1. a place where money is coined, especially under state authority.
  2. a vast sum of money.
  3. produce for the first time.
  4. a peppermint candy.

Which one do you think of when you hear the word Mint? Mint is my go to budgeting tool. I’ve suffered budgeting for decades trying to discern the ins and outs of Microsoft Money and Quicken and Andrew Tobias’s Managing Your Money which I ran on an Intel X386 laptop under DOS with 1 mb of ram and a 4 bit grey scale on a 12 inch black and white panel. It was better than a napkin but infuriating to get any work done. I had a dozen accounts between me and my wife including business accounts and retirement accounts etc So pretty much I did it in a spread sheet in simple categories gross money, tax money, net money, investment money, living expense money, based on my accounts and called it a day. The granularity didn’t tell me what was going on just that something was going on, but the energy hump for any of these programs to actually provide accurate information was beyond the pale. So I used the slop in the system as my protection. Make a buck, save some for me, save some for taxes. use some to live on. don’t spend too much. don’t go into debt. I always made more than I spent so forward progress happened. Sound familiar?

Eventually I retired and the slop method worked, I had a nice pile of money, I guess you might call it directed slop, but it wasn’t tuned except in a gross way. I came across Mint and it was what was needed. It is what what all those other programs promised to be. I use Mint strictly to track my cash flow and acquire data which I transfer to Excel. I have 2 hub accounts a bank account and a credit card account. Both accounts do a nice job of automatically tracking category and are amenable to learning my customization without a lot of muss and fuss so it’s easy to tease out insurance line items and taxes and housing costs etc with some means to drill down and it’s easy to see what a transaction was an go to the account record for more complete information. The bank account is used to store money for living but not a huge amount. My money is in the brokerage which is linked electronically to the bank. The credit card is also linked to the bank so I can pay that bill one touch. The credit card pays cash back so I charge virtually everything which generates an excellent transaction and category record and gives me recourse if I didn’t like the outcome of a transaction. The cash back goes strait to the brokerage for investment. The bank pays the CC as well as automated accounts like power and internet. My wife has some other credit cards for her business she uses and I pay those as just another bill.

Mint has an export feature that allows export of a comma delimited spreadsheet and I open that file in Excel and cut and paste each month into my master Excel money management spreadsheet. The sheets are multiple and form a book organized by years. I just started 2019. Once the data is copied into Excel I go through the list and change the sign of every transaction labeled “credit” to negative and leave the debits alone. If there is a special deal I don’t want to track like something being paid for from an non tracked account I set that entry to zero and put that amount out to the side so it gets tacked but not counted in the totals.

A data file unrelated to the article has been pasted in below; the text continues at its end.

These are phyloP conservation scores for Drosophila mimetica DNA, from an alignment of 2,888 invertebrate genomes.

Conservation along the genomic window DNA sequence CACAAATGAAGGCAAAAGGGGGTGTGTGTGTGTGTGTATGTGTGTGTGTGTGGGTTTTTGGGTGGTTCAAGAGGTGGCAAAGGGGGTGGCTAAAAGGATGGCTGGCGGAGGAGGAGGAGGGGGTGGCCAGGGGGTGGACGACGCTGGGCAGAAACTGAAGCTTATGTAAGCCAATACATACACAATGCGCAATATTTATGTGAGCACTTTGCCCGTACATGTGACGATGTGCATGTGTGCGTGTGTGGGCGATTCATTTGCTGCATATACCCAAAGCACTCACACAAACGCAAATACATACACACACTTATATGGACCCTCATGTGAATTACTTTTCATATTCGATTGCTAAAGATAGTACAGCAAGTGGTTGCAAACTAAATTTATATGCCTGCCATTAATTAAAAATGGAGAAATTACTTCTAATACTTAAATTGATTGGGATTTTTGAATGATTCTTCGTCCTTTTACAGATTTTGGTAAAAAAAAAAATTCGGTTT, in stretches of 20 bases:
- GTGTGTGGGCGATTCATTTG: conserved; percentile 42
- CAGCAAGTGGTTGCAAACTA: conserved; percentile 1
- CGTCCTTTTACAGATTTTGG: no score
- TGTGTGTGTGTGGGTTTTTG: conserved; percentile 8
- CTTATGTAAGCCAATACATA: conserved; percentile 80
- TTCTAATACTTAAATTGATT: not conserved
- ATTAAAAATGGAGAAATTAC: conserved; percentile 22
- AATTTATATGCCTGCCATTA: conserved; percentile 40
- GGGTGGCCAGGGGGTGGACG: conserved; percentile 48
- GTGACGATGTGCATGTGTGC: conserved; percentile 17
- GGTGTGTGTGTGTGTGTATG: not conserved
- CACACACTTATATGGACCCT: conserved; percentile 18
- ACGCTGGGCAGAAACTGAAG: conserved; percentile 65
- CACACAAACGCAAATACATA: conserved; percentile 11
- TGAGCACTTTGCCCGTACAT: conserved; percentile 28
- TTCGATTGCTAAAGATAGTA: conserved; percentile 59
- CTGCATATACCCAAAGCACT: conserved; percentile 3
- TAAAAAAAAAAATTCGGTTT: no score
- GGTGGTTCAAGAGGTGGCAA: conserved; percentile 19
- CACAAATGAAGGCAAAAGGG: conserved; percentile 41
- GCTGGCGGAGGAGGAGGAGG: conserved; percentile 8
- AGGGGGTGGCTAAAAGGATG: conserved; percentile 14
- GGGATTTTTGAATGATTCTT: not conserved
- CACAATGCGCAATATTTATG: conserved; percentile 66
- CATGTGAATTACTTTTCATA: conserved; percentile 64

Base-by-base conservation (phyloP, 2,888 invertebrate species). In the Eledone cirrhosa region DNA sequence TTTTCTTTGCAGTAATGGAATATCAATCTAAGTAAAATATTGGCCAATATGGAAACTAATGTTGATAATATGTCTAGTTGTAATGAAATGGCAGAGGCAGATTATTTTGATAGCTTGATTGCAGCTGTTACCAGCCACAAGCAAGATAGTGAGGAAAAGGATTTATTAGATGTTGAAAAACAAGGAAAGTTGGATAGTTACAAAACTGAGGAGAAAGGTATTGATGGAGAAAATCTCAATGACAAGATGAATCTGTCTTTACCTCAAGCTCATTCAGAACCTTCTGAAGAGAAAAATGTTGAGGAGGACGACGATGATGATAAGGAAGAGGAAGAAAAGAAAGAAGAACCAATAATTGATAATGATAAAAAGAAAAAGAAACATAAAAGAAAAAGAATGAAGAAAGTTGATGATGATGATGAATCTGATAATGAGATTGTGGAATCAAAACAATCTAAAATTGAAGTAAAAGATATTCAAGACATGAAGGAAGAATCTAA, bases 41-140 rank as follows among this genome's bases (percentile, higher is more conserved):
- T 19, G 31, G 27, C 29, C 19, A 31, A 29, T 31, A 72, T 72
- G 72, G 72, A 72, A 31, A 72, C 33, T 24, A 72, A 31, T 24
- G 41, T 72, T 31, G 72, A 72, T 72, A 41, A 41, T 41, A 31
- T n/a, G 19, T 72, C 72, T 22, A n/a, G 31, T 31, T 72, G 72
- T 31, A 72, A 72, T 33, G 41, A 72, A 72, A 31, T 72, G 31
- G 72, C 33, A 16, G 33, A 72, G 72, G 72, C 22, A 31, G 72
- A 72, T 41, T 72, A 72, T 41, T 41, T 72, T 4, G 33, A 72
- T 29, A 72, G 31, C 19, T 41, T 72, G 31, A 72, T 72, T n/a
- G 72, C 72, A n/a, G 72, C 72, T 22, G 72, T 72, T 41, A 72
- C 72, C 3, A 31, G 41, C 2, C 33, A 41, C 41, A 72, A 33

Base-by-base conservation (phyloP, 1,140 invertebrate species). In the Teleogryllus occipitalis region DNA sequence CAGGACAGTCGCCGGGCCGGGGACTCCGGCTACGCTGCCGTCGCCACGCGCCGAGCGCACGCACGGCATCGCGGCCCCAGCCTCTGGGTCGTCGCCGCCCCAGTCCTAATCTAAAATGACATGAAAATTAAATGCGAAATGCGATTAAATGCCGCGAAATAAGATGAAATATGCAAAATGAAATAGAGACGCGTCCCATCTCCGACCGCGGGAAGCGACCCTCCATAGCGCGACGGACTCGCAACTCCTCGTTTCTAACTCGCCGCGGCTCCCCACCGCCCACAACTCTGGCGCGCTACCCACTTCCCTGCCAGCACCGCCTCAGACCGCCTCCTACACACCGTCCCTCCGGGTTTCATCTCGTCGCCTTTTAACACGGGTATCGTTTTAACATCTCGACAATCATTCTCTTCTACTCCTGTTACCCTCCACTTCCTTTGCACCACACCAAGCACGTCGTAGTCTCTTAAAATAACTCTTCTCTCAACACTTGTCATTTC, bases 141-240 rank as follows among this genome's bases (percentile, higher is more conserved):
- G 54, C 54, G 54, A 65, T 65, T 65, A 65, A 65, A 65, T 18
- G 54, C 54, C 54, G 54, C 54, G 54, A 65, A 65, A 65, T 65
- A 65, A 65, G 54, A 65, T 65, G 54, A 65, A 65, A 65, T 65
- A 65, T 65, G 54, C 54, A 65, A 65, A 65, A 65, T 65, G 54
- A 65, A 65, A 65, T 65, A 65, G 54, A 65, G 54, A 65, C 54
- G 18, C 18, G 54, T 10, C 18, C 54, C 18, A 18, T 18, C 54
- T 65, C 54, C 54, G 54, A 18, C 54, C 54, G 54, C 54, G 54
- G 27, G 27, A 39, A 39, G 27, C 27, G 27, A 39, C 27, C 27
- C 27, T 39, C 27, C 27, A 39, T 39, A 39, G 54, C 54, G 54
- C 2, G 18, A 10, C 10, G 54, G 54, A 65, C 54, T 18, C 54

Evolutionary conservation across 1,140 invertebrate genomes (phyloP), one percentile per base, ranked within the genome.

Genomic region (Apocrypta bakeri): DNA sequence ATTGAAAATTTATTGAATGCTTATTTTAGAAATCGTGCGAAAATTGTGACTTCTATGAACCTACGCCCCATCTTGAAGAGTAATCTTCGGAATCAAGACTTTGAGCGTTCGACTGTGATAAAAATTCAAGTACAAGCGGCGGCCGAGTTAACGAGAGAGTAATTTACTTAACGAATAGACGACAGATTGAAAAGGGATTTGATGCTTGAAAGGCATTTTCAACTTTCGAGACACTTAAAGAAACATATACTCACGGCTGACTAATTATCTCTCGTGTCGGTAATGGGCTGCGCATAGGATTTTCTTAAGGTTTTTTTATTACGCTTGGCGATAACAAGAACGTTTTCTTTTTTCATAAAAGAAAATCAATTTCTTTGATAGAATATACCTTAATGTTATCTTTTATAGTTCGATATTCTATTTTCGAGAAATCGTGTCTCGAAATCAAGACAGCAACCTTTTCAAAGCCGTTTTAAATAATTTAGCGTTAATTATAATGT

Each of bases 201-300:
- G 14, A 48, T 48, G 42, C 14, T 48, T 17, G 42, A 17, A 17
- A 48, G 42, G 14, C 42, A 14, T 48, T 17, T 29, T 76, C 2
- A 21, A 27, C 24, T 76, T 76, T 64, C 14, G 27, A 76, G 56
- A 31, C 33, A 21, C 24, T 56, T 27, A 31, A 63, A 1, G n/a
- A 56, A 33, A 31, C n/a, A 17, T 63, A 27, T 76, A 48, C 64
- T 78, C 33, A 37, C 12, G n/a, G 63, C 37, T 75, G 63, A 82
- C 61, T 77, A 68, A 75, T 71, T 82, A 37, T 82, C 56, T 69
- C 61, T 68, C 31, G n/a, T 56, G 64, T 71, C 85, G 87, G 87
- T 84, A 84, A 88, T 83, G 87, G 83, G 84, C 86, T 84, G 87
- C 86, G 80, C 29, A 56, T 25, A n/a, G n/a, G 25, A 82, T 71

Here is an example

Since I changed the signs on credits and debits I just go to the bottom of the Amount column and hit AutoSum and get a to the penny accounting. Down load, cut, paste, change signs, AutoSum, DONE! Mind blown! Since the data is in Excel I can do custom totals and averaging and track expensive months and cheap months. My budgeting is based around a generous monthly maximum compared to my need. I usually don’t reach the maximum but some month I may go over a bit like I pay home owners insurance once a year so that’s a big month. Under months compensate for over months and Excel is not bugging me about artificial spending goals and helpful hints to “improve” my situation.

When I first retired I was still tuning my spending knowledge and what retirement was really going to cost not just some projected number, so I checked often. As time went on the routine became predictable so now I check twice a month unless there is a specific question. If I wonder if something got paid I just turn on Excel and look. 2 seconds. So I use Personal Capital to aggregate my portfolio and Mint and Excel to aggregate my cash flow. Both of these are so easy to use. I recommend!!

2 Replies to “Mint”

  1. Interesting. I love PC for the portfolio tools, but being a slopper myself, never bother to get granular with cash flow. Worth doing both? Think it will affect my behavior?

    1. Mint is a Godsend if you want to get granular because it lays stuff out automatically. I never ran a budget while on the W2, but once you retire you take back all your risk and the rubber of your “plan” meets the road leading into the future and you actually need to measure the accuracy of the plan. The other thing is money doesn’t flow in monthly amounts sometimes it’s quarterly, sometimes semi-annually, sometimes in large amounts like when the tax bill or college tuition comes due. All of that needs to be pre-planned in a way a little more granular than relying on the W2 to pick up the slack. I found it took about 18 months to achieve a high degree of probability for a reliable understanding of WR and not just a presumed WR. Understanding reality as opposed to projection is the best form of risk management.

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